$1 Million Grant Will Expand PLTW K-12 Career Pathways for Massachusetts Students
WORCESTER, Mass. – The Administration of Massachusetts Gov. Charlie Baker and Lt. Gov. Karyn Polito today awarded a $1 million grant to Project Lead The Way (PLTW) that will help expand computer science and engineering education for students in grades 6-12 at 45 schools across the Commonwealth.
The STEM High-Quality Career Pathway Capacity Grant given to PLTW is intended to increase student access to project-based STEM courses. PLTW is a nonprofit organization that provides transformative learning experiences for K-12 students and teachers across the U.S. In selecting the 45 schools that will receive grant funding, schools in districts that are building STEM pathways across all grade levels received priority.
Of the $1 million grant, $750,000 came from the state of Massachusetts, along with a matching grant from the One8 Foundation totaling more than $300,000. The One8 Foundation, a Massachusetts-based philanthropic organization focused on improving the lives of youth and families, provided matching grant funds to expand the number of schools that benefit from the grant.
“Increasing educational opportunities in STEM is critical to prepare our students with the education and skills they will need to be successful in industries that are thriving in the Commonwealth,” Gov. Charlie Baker said. “This grant will help address the challenges we face in our state’s innovation economy – that is the gap between available jobs in STEM fields and qualified workers able to fill those jobs.”
“The STEM Advisory Council recently identified the need to broaden access to high-quality computer science and engineering education,” said Lt. Gov. Karyn Polito, who co-chairs the STEM Advisory Council. “The grant funding announced today will give more students knowledge and exposure to STEM fields, increasing the likelihood that they will consider careers as computer specialists, scientists, engineers, healthcare providers and researchers.”
“This grant program will empower students to learn, and apply, in-demand skills in computer science, engineering and biomedical science. Project Lead The Way is known for creating curriculum that not only teaches students technical skills, but also how to problem solve, think critically and collaborate,” Education Secretary James Peyser said. “This grant will also provide teachers with the resources they need to engage students in STEM studies.”
The STEM High-Quality Career Pathway Capacity Grant is overseen by the Executive Office of Education in conjunction with the STEM Advisory Council and the Governor’s Workforce Skills Cabinet. The STEM Advisory Council serves as the coordinating entity, bringing together participants from state agencies, the Legislature, and members of the public and private sectors involved in STEM education planning and programming.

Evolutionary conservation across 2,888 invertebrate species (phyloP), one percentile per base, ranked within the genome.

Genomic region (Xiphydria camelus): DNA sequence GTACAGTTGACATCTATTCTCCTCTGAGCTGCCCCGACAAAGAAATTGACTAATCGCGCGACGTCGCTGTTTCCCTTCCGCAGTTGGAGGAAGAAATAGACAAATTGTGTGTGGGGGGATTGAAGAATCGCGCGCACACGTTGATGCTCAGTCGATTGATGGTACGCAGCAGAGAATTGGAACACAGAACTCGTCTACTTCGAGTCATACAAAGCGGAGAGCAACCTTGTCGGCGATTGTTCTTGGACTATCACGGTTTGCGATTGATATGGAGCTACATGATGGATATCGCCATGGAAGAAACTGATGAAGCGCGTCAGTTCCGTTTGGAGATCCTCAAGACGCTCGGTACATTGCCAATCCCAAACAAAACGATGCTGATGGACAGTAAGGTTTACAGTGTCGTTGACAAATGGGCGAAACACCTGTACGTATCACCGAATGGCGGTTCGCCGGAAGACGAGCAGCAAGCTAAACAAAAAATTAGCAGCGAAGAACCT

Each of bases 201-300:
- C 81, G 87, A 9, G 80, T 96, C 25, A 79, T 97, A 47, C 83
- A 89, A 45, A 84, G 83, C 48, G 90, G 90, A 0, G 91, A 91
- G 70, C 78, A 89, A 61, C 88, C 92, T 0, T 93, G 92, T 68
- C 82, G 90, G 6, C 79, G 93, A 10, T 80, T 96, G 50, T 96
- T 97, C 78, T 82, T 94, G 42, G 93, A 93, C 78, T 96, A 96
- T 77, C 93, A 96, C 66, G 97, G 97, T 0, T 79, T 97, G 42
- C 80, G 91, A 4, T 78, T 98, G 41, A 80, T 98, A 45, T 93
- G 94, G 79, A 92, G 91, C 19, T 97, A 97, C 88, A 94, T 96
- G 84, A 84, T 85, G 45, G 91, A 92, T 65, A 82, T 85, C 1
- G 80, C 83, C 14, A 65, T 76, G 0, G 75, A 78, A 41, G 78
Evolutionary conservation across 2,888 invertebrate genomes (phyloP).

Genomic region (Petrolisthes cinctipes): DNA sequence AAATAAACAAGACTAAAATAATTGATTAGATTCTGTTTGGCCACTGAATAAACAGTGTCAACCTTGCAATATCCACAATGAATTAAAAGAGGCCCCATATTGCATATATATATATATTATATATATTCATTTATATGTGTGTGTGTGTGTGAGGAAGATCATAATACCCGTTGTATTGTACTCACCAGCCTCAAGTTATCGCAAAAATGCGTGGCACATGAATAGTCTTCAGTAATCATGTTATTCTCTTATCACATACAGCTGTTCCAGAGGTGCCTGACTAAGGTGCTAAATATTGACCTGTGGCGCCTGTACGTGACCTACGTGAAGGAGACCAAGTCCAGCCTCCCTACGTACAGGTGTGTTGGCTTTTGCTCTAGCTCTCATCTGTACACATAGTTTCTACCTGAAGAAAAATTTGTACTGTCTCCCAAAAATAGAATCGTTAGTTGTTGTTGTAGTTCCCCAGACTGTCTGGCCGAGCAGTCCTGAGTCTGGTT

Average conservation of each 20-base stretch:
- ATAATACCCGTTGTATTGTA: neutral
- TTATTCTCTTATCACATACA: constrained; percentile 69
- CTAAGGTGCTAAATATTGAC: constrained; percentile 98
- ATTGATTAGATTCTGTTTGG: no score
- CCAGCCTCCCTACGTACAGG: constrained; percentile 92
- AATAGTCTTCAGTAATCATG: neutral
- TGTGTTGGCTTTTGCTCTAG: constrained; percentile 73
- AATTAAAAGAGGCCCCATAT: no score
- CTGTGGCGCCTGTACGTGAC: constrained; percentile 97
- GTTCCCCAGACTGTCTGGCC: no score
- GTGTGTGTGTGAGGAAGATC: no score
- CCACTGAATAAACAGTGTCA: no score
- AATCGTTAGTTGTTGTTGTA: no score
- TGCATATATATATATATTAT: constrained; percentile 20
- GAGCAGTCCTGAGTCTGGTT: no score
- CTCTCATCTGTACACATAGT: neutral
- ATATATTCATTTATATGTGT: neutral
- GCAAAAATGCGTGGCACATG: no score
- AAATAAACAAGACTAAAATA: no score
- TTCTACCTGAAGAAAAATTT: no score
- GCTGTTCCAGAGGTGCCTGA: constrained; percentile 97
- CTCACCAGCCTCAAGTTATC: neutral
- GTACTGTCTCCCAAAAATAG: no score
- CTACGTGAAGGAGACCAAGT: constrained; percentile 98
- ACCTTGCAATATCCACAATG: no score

“We are proud to partner with the Baker-Polito Administration, the Massachusetts STEM Advisory Council, and the One8 Foundation and Mass STEM Hub to expand access to high-quality career learning experiences for students and teachers throughout the state,” said Dr. Rex Bolinger, PLTW senior vice president and chief partnerships officer. “Together through this partnership, we will empower students with the knowledge and skills they need to thrive in our evolving world and continue building on the great work already being done here in Massachusetts.”
PLTW programs align with the state’s Science, Technology, and Engineering, and Digital Literacy and Computer Science Curriculum Frameworks, and will provide intensive professional development for teachers.
Worcester Polytechnic Institute acts as the professional development partner of PLTW in Massachusetts. Mass STEM Hub is a project of the One8 Foundation and will be working in partnership with PLTW and WPI to provide additional implementation support to schools.
Lt. Gov. Polito announced the grant, and the schools that will benefit from it, while visiting Doherty High School in Worcester. The Lt. Governor joined local school officials to visit classrooms set up to teach PLTW’s Principles of Engineering and Introduction to Engineering Design courses.
About the STEM Advisory Council
The vision of the STEM Advisory Council is to ensure all students in the Commonwealth receive comprehensive STEM education from highly-qualified educators so they are better informed and prepared to pursue post-secondary degrees or careers in these areas. Members of the Council include individuals from academia, business, government and non-profits who are well positioned to provide elevated awareness to the benefits of a STEM literate and skilled citizenry able to fill the ranks of the 21st Century workforce. Building on earlier initiatives, the Governor’s Advisory Council on STEM is now authorized by Section 218 of Chapter 6 of Massachusetts General Law. For more information, please visit http://www.mass.edu/stem/home.asp.
About PLTW Project Lead The Way (PLTW) is a nonprofit organization that provides a transformative learning experience for K-12 students and teachers across the U.S. PLTW empowers students to develop in-demand, transportable knowledge and skills through pathways in computer science, engineering, and biomedical science. PLTW’s teacher training and resources support teachers as they engage their students in real-world learning. More than 9,000 elementary, middle, and high schools in all 50 states and the District of Columbia offer PLTW programs. For more information on Project Lead The Way, visit pltw.org.
Jennifer Cahill, PLTW senior director of media and PR